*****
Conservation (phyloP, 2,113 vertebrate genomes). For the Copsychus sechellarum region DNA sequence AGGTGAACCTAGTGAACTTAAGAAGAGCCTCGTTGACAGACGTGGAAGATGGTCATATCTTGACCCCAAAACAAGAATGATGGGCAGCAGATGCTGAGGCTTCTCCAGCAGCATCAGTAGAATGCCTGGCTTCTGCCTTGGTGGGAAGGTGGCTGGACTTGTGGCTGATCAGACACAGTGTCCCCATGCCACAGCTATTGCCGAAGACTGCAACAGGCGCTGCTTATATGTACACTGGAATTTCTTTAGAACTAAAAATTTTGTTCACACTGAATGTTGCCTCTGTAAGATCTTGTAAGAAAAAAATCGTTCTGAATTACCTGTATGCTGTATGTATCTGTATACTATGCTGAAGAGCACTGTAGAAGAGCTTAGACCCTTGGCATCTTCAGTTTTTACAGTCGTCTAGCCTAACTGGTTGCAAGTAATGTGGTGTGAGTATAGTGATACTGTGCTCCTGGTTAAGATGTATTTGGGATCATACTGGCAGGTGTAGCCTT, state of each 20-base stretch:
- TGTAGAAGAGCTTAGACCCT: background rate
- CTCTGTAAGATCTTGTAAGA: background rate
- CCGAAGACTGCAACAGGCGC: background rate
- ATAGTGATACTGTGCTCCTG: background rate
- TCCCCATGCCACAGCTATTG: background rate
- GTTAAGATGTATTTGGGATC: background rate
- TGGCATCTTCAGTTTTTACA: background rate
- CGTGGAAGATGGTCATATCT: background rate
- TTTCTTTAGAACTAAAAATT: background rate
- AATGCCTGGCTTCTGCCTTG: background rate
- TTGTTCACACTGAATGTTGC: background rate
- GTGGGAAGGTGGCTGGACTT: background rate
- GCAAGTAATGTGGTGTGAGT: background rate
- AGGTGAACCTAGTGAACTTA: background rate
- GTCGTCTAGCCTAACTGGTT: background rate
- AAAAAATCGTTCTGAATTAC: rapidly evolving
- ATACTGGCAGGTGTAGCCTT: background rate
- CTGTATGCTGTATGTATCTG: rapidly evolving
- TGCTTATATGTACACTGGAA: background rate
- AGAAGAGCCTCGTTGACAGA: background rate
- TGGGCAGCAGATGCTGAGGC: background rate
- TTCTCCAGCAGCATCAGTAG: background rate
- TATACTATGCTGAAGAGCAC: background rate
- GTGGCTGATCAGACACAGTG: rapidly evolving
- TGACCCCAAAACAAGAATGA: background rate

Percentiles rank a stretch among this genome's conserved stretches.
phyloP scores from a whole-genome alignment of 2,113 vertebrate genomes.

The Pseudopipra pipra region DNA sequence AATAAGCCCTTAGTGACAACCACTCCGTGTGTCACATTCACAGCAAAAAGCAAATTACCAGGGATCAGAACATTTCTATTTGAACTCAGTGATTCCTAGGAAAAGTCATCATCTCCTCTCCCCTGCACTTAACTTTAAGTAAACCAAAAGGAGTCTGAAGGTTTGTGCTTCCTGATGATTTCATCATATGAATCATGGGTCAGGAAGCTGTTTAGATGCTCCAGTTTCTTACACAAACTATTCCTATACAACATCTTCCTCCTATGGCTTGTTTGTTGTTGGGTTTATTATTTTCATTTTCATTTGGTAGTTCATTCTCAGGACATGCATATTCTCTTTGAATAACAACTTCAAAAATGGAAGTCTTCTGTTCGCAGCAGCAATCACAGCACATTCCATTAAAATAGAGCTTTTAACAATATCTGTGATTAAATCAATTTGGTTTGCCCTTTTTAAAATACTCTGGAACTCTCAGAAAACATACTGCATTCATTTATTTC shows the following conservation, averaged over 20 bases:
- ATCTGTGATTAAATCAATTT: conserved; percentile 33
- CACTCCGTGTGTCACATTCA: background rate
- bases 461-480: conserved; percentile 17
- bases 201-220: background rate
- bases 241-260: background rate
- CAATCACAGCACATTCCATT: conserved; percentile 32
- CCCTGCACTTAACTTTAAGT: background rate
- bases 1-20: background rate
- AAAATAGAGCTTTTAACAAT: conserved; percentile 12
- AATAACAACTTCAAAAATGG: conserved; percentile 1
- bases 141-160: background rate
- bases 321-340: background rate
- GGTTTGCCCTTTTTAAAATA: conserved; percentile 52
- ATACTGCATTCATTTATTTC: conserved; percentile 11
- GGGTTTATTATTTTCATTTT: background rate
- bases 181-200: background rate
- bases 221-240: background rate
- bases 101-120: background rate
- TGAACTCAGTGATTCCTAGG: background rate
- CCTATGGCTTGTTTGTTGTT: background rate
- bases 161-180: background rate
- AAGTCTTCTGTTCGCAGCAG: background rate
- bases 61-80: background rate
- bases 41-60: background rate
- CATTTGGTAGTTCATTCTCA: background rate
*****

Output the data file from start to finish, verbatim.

Conservation (phyloP, 2,113 vertebrate genomes). For the Copsychus sechellarum region DNA sequence AGGTGAACCTAGTGAACTTAAGAAGAGCCTCGTTGACAGACGTGGAAGATGGTCATATCTTGACCCCAAAACAAGAATGATGGGCAGCAGATGCTGAGGCTTCTCCAGCAGCATCAGTAGAATGCCTGGCTTCTGCCTTGGTGGGAAGGTGGCTGGACTTGTGGCTGATCAGACACAGTGTCCCCATGCCACAGCTATTGCCGAAGACTGCAACAGGCGCTGCTTATATGTACACTGGAATTTCTTTAGAACTAAAAATTTTGTTCACACTGAATGTTGCCTCTGTAAGATCTTGTAAGAAAAAAATCGTTCTGAATTACCTGTATGCTGTATGTATCTGTATACTATGCTGAAGAGCACTGTAGAAGAGCTTAGACCCTTGGCATCTTCAGTTTTTACAGTCGTCTAGCCTAACTGGTTGCAAGTAATGTGGTGTGAGTATAGTGATACTGTGCTCCTGGTTAAGATGTATTTGGGATCATACTGGCAGGTGTAGCCTT, state of each 20-base stretch:
- TGTAGAAGAGCTTAGACCCT: background rate
- CTCTGTAAGATCTTGTAAGA: background rate
- CCGAAGACTGCAACAGGCGC: background rate
- ATAGTGATACTGTGCTCCTG: background rate
- TCCCCATGCCACAGCTATTG: background rate
- GTTAAGATGTATTTGGGATC: background rate
- TGGCATCTTCAGTTTTTACA: background rate
- CGTGGAAGATGGTCATATCT: background rate
- TTTCTTTAGAACTAAAAATT: background rate
- AATGCCTGGCTTCTGCCTTG: background rate
- TTGTTCACACTGAATGTTGC: background rate
- GTGGGAAGGTGGCTGGACTT: background rate
- GCAAGTAATGTGGTGTGAGT: background rate
- AGGTGAACCTAGTGAACTTA: background rate
- GTCGTCTAGCCTAACTGGTT: background rate
- AAAAAATCGTTCTGAATTAC: rapidly evolving
- ATACTGGCAGGTGTAGCCTT: background rate
- CTGTATGCTGTATGTATCTG: rapidly evolving
- TGCTTATATGTACACTGGAA: background rate
- AGAAGAGCCTCGTTGACAGA: background rate
- TGGGCAGCAGATGCTGAGGC: background rate
- TTCTCCAGCAGCATCAGTAG: background rate
- TATACTATGCTGAAGAGCAC: background rate
- GTGGCTGATCAGACACAGTG: rapidly evolving
- TGACCCCAAAACAAGAATGA: background rate

Percentiles rank a stretch among this genome's conserved stretches.
phyloP scores from a whole-genome alignment of 2,113 vertebrate genomes.

The Pseudopipra pipra region DNA sequence AATAAGCCCTTAGTGACAACCACTCCGTGTGTCACATTCACAGCAAAAAGCAAATTACCAGGGATCAGAACATTTCTATTTGAACTCAGTGATTCCTAGGAAAAGTCATCATCTCCTCTCCCCTGCACTTAACTTTAAGTAAACCAAAAGGAGTCTGAAGGTTTGTGCTTCCTGATGATTTCATCATATGAATCATGGGTCAGGAAGCTGTTTAGATGCTCCAGTTTCTTACACAAACTATTCCTATACAACATCTTCCTCCTATGGCTTGTTTGTTGTTGGGTTTATTATTTTCATTTTCATTTGGTAGTTCATTCTCAGGACATGCATATTCTCTTTGAATAACAACTTCAAAAATGGAAGTCTTCTGTTCGCAGCAGCAATCACAGCACATTCCATTAAAATAGAGCTTTTAACAATATCTGTGATTAAATCAATTTGGTTTGCCCTTTTTAAAATACTCTGGAACTCTCAGAAAACATACTGCATTCATTTATTTC shows the following conservation, averaged over 20 bases:
- ATCTGTGATTAAATCAATTT: conserved; percentile 33
- CACTCCGTGTGTCACATTCA: background rate
- bases 461-480: conserved; percentile 17
- bases 201-220: background rate
- bases 241-260: background rate
- CAATCACAGCACATTCCATT: conserved; percentile 32
- CCCTGCACTTAACTTTAAGT: background rate
- bases 1-20: background rate
- AAAATAGAGCTTTTAACAAT: conserved; percentile 12
- AATAACAACTTCAAAAATGG: conserved; percentile 1
- bases 141-160: background rate
- bases 321-340: background rate
- GGTTTGCCCTTTTTAAAATA: conserved; percentile 52
- ATACTGCATTCATTTATTTC: conserved; percentile 11
- GGGTTTATTATTTTCATTTT: background rate
- bases 181-200: background rate
- bases 221-240: background rate
- bases 101-120: background rate
- TGAACTCAGTGATTCCTAGG: background rate
- CCTATGGCTTGTTTGTTGTT: background rate
- bases 161-180: background rate
- AAGTCTTCTGTTCGCAGCAG: background rate
- bases 61-80: background rate
- bases 41-60: background rate
- CATTTGGTAGTTCATTCTCA: background rate